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Veteran Candidates Look To Shore Up Voters On Gun Issues

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Veteran Candidates Look To Shore Up Voters On Gun Issues
With about a month to go until midterms, veterans running for Congress are tapping into gun reform issues in hopes of connecting with voters.
SHOW TRANSCRIPT

Camille Parkinson and Taylor Turner can't vote this November. 

At 17 years old, they've already been impacted by gun violence. Camille lost a friend to road rage incident, and Taylor's friend Helena Ramsey was killed at Marjory Stoneman Douglas High School in Parkland, Florida. Feeling the impacts firsthand, the girls felt the need to involved.

"It pushed me to get out because she can't just die and the other kids can't just die and nothing be done about it," Camille said.

Chrissy Houlahan is a Democrat running for Congress in a district held by a Republican since 2003.

She's a veteran and former teacher, and she says these experiences have shaped her views on guns.

"I felt a unique sense of empathy with my students. We all had to walk through the gun detectors every single day," Houlahan said. "We had to worry about our safety, our personal safety, every single day, not just in the classroom but on the streets as well."

She does not support teachers having guns in the classroom. 

"It honestly couldn't be a worse idea for a lot of different reasons," Houlahan added. "The idea that I would be able to safely manage that weapon, I think, is impossible. In my classroom, within a year I had my cellphone taken a couple of times."

Houlahan is in favor of closing closing the gun show loophole, restrictions on firing high capacity magazines, universal background checks and renewing the federal assault weapons ban.

"For me having come from a military heritage, I believe the Second Amendment is there to protect and defend. I believe in good and responsible gun ownership," Houlahan said. "I also believe that those kinds of weapons, assault weapons, belong in the hands of people who are trained for them and don't belong in civilian hands.

It's a political risk in a district that's been red for fifteen years, but Houlahan believes on this issue, Pennsylvanians will get on board. So do Gabby Giffords and Mark Kelly. They've come to Pennsylvania's 6th District to support Houlahan. Though a win for Democrats in Congress could help them pass a gun reform bill, the question remains whether the president would sign it. Kelly seems to think he might.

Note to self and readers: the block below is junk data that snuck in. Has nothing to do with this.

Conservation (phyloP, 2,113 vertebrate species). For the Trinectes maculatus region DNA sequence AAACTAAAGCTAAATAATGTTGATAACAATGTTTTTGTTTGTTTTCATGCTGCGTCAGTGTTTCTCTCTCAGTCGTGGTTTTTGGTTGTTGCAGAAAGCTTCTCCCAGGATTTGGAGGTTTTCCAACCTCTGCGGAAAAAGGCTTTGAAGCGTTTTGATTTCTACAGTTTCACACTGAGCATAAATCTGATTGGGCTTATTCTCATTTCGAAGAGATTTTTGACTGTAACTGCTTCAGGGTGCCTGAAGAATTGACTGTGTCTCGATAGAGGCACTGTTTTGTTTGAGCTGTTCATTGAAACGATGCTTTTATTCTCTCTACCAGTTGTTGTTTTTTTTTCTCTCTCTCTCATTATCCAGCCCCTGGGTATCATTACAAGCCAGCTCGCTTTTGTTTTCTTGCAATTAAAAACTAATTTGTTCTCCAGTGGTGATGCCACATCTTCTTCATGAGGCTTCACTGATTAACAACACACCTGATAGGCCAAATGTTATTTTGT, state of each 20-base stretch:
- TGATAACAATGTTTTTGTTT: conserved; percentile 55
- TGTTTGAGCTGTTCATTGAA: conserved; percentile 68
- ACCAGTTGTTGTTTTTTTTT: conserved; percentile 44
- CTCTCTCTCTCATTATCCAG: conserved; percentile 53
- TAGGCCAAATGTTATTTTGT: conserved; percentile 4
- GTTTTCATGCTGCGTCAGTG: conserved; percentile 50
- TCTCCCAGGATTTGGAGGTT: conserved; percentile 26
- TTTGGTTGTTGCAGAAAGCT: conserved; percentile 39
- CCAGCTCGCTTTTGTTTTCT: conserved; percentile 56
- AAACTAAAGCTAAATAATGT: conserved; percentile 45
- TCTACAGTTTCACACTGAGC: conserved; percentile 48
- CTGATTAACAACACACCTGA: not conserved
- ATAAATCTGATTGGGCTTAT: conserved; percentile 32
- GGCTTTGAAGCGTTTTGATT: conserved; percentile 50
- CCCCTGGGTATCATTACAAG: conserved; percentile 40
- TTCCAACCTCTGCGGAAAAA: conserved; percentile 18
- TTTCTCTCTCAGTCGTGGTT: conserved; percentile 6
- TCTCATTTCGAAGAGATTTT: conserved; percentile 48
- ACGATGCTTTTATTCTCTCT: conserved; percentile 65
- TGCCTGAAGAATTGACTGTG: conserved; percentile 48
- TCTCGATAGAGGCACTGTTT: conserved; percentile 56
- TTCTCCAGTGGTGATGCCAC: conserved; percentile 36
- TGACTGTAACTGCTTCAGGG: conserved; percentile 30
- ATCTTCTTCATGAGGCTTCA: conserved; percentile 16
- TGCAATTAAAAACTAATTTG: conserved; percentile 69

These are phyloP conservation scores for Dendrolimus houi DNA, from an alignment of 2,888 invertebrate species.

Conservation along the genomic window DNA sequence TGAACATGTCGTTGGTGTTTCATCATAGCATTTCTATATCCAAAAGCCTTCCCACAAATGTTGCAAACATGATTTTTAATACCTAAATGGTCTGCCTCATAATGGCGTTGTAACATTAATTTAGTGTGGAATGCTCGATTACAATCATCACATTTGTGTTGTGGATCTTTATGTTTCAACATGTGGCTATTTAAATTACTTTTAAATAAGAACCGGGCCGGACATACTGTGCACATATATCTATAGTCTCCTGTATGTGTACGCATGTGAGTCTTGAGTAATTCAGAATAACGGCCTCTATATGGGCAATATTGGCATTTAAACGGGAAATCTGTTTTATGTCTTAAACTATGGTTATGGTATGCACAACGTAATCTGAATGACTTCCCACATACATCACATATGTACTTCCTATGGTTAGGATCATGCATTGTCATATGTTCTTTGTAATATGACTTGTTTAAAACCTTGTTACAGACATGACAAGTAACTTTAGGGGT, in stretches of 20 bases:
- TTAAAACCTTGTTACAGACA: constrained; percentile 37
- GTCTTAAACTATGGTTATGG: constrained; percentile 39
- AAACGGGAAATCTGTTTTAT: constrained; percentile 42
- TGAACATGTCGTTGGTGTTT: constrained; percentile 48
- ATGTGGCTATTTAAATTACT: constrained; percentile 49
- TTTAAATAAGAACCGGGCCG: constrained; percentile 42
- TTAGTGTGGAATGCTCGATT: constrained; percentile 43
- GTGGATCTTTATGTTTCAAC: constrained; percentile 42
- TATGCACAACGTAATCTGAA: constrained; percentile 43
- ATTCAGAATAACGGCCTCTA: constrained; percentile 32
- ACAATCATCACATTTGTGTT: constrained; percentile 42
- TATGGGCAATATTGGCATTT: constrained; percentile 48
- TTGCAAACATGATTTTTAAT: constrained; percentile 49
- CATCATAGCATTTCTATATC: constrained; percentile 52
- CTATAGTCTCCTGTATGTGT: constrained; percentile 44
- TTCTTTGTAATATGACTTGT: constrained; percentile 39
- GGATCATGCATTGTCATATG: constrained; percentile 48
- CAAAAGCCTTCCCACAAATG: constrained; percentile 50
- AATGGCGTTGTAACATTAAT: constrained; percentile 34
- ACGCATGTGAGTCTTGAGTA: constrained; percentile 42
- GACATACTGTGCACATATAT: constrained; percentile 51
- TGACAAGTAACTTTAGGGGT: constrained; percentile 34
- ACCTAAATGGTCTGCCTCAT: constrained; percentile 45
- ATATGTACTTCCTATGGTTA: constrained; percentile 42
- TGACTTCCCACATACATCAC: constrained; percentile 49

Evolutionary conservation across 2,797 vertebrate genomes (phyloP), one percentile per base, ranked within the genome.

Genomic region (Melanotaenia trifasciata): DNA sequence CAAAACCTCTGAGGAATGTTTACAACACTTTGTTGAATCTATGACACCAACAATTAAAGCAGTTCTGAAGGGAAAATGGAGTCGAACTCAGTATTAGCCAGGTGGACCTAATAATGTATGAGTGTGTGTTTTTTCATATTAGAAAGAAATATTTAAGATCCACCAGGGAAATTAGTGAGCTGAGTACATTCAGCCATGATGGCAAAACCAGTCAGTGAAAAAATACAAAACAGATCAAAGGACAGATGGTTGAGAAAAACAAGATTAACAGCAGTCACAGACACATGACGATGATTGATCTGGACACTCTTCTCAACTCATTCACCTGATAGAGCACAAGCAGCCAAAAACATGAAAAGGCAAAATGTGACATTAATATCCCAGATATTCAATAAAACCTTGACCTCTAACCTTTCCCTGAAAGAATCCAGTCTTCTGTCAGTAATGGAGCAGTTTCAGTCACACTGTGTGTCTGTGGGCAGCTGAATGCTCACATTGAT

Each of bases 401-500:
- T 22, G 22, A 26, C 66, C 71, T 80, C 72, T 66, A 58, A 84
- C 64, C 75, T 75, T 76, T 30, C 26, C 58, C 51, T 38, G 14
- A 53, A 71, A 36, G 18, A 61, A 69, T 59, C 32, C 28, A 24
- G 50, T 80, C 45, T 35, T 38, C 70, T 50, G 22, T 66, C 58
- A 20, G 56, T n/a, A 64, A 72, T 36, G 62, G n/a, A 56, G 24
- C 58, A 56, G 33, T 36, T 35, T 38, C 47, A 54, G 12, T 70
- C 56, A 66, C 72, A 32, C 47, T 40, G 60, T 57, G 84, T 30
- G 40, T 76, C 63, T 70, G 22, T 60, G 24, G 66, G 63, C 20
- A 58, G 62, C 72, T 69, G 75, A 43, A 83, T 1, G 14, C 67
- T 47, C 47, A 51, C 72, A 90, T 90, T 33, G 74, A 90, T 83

"After the Parkland shooting, the thing he said is similar to what I would have said," Kelly explained. "The gun lobby winds up in the Oval [Office] on Wednesday, and he's a different guy on Thursday. If the legislation was passed, I think we could get him to sign something."

Greg Pruett is a veteran, too. He served in the military for 13 years, including a tour in Iraq. He now runs the Second Amendment Alliance in Idaho. Pruett says the best way to stop a shooter is to eliminate gun-zones, particularly in schools. 

"It blows my mind that if a teacher wants to carry guns that they don't let them, if all they want to do is protect their kids," Pruett said. 

Pruett says Houlahan's idea that her weapon might be stolen is just not plausible. He also says her idea of banning assault weapons won't prevent future shootings.

"Banning those weapons just isn't going to accomplish anything, especially when we have literally 20 million AR-15s and AK-47s," Pruett added. "They'll be in existence forever. You're not going to dry that up. It does confuse me how veterans who have sworn an oath to defend the Constitution — and the Second Amendment obviously is part of that — that they're OK with the government infringing on all these things."

Both Houlahan and Pruett see their side as the best means of protection in preventing mass casualties in a shooting. Voters will decide in just a few weeks which school of thought makes the most sense for their community.